Tuesday, October 10, 2017 || By Dr. Rhonda Sherrod || OPINION || @maywoodnews
Featured image: Kerry James Marshall. “Garden Party”. 2003.
I enjoyed Michael Romain’s poignant, beautifully written opinion piece published in the Oct. 4 edition of Village Free Press, entitled “In praise of my aunt, the matriarch, on her 91st birthday.”
I got caught up on this part in particular: “There are fewer opportunities for elders to chastise, fewer teaching moments, fewer exchanges in the backyard.”
Tragically, Romain is correct about this singular truth: We do not communicate enough with our youths. It is something that I have long decried. Succinctly, we have to stop being afraid to address the trivial misconducts of our children before they become involved in something deeper. We have to do what our parents did for us: create a sense of community.
I stop young people all the time to correct their wrongs. I am not concerned about, or intimidated by, how they look — saggy pants or whatever. We have to look past their presentation (and sometimes their trauma) and see their need.
I have stopped an adolescent, or adolescents, to discuss everything from why he should not litter in his own neighborhood, and why crowding around the public library door is inconsiderate and off-putting to people trying to gain ingress and egress to the library, to why clogging up the public sidewalk is rude, and why riding down the street with loud music in residential neighborhoods constitutes a nuisance.
I have presented this information to them in a warm, respectful manner and in respectful, but authoritative, tones that convey a sense of love for them and regard for their futures (educators would call this being a “warm demander.”)
And this is what I know to be true: My comments have never been received with anything but respect in return. Moreover, taking the time to reach out to these young people has given me the opportunity to engage in some great “teachable moments” that allowed me to go beyond the immediate transgression to get to the essence of what constitutes a “good community.” The kids have responded to the knowledge I have imparted with gratitude and thoughtfulness. If we don’t tell them, how will they know?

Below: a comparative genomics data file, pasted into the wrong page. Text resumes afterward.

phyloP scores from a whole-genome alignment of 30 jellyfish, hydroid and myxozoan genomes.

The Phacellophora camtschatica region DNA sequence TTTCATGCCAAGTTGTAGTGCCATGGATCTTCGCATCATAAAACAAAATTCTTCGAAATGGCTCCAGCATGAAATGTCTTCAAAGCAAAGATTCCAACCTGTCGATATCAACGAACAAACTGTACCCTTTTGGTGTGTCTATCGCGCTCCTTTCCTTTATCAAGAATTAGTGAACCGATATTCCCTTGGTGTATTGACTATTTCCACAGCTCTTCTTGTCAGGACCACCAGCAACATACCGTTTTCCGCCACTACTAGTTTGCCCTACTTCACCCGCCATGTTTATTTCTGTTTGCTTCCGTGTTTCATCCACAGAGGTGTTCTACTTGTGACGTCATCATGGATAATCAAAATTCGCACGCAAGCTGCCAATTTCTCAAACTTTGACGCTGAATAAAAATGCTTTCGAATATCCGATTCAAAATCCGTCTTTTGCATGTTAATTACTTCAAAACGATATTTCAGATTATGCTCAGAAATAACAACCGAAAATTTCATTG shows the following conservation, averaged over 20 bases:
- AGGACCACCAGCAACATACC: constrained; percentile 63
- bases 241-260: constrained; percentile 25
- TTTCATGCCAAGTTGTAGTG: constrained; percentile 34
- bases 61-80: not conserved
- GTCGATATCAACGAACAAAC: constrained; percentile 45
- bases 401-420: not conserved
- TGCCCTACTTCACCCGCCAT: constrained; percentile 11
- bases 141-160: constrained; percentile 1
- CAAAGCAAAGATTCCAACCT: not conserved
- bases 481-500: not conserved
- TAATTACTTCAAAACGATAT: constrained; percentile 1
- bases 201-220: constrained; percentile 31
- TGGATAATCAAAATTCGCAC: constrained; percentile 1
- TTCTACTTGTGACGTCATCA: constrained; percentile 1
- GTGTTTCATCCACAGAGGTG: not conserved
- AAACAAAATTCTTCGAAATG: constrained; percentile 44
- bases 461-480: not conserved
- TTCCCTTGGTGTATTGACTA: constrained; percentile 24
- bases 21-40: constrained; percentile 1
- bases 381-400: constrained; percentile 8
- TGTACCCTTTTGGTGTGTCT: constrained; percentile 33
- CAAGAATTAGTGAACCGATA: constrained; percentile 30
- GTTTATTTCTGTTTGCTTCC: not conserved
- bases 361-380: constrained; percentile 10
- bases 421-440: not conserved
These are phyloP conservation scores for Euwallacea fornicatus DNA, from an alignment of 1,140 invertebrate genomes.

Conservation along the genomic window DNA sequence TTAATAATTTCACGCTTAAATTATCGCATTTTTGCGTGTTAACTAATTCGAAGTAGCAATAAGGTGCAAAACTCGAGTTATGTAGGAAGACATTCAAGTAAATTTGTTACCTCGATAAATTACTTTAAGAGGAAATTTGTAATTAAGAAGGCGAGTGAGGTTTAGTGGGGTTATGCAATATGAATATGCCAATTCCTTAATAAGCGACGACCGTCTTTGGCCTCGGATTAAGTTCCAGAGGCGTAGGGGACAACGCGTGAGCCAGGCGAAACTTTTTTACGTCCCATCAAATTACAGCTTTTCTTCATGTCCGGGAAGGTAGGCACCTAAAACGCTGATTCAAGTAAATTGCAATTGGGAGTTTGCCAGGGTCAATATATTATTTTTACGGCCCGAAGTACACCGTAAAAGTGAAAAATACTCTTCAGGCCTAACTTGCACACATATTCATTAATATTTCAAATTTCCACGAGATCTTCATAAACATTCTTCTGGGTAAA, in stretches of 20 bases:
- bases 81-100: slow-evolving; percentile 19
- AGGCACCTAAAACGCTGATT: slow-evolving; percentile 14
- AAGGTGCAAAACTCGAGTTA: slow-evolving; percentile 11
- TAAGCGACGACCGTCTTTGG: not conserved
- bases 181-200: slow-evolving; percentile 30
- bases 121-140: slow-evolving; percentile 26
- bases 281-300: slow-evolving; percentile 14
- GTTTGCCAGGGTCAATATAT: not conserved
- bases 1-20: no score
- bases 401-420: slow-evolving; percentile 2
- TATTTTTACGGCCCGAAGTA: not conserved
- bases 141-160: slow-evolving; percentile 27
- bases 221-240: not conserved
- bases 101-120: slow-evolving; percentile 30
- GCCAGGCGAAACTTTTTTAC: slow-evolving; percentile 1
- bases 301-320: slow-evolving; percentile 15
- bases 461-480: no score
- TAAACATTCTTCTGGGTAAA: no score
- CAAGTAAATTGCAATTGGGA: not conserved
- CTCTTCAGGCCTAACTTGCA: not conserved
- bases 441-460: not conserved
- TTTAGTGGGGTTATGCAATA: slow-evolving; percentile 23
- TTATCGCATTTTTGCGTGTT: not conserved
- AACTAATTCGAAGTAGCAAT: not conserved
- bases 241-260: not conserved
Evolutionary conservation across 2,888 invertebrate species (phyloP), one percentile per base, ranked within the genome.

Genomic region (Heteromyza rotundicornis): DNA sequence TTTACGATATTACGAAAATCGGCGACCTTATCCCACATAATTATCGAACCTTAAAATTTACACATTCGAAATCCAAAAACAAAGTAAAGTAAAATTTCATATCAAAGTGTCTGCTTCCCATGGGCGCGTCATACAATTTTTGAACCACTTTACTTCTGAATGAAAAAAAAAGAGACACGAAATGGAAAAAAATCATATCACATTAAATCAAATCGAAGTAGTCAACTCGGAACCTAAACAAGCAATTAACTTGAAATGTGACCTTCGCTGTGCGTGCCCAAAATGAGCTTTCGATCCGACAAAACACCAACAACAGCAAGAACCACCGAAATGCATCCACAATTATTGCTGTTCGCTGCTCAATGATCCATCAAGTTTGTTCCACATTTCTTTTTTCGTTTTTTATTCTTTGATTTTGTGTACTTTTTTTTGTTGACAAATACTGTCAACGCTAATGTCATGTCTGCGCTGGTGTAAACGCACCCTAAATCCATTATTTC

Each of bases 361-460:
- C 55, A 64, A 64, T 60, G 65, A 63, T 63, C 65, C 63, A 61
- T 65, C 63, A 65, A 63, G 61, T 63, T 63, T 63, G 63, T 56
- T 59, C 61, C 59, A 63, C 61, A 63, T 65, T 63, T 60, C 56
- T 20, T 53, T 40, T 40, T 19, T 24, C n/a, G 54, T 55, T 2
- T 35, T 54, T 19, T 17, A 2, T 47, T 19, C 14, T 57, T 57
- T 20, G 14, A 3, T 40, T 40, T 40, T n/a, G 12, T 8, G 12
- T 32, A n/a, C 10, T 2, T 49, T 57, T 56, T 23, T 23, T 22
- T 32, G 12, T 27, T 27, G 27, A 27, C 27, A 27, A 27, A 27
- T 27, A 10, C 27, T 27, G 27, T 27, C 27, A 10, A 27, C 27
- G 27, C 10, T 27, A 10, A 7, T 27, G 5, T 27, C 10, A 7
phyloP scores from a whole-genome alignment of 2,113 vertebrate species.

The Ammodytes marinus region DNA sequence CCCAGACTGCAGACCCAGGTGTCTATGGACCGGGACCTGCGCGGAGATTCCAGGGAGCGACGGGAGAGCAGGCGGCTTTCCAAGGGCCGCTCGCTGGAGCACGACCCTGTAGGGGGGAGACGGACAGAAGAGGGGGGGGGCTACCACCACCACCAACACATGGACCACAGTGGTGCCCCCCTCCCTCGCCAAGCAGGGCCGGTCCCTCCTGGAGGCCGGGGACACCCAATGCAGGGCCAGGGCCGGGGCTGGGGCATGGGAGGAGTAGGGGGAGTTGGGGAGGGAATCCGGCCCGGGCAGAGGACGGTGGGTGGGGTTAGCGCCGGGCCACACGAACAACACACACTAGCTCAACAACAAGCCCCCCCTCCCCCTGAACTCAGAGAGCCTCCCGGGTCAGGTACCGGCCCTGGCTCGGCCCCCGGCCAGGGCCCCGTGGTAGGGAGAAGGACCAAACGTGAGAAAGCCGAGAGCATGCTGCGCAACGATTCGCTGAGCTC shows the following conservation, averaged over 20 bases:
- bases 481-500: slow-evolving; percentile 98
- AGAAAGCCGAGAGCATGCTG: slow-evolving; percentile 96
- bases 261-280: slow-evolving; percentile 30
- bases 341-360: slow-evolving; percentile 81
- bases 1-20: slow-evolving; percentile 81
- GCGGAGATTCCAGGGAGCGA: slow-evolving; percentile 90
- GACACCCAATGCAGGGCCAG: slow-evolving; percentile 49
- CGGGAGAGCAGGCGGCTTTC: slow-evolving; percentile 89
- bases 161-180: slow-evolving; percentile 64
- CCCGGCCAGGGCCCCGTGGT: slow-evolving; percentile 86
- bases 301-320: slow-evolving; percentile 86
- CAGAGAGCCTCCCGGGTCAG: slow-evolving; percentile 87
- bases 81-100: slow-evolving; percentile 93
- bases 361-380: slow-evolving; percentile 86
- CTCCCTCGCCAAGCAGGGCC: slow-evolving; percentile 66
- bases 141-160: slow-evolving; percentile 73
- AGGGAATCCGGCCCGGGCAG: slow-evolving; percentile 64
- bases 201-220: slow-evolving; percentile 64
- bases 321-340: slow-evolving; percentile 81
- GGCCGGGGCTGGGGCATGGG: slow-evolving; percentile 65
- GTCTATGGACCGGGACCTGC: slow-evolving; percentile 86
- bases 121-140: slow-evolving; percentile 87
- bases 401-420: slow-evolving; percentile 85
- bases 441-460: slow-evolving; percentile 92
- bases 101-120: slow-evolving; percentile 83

Again, we have got to stop being afraid of our kids (and the gross media images that have defiled them and that we have consumed). They are, on the whole, sweet, good kids who need to be informed. It seems to me that the challenge we, as adults, are faced with is to see our kids as kids.
The research says that white people view our boys and girls as less innocent and, therefore, less deserving of protection, which, of course, has profound implications for everything from schooling to policing. We are in crisis, and our children need guidance to navigate this big, bold, dangerous world that can, alternatively, be a wonderful place if we encourage them to use their genius to help recreate a more just society going forward.
To Romain, thank you for starting a necessary conversation for Maywoodians. I would love for others to join in this important discussion. I am sure many of our wonderful community activists can share some meaningful and useful insights about how to effectively interact with our young people in brief, but important, encounters.
Rhonda Sherrod, J.D., Ph.D., is a Maywood native, and founder and president of the Need To Know Group, an education consultancy firm. Read more of her writings at http://www.survivinghealingandevolving.com/. VFP
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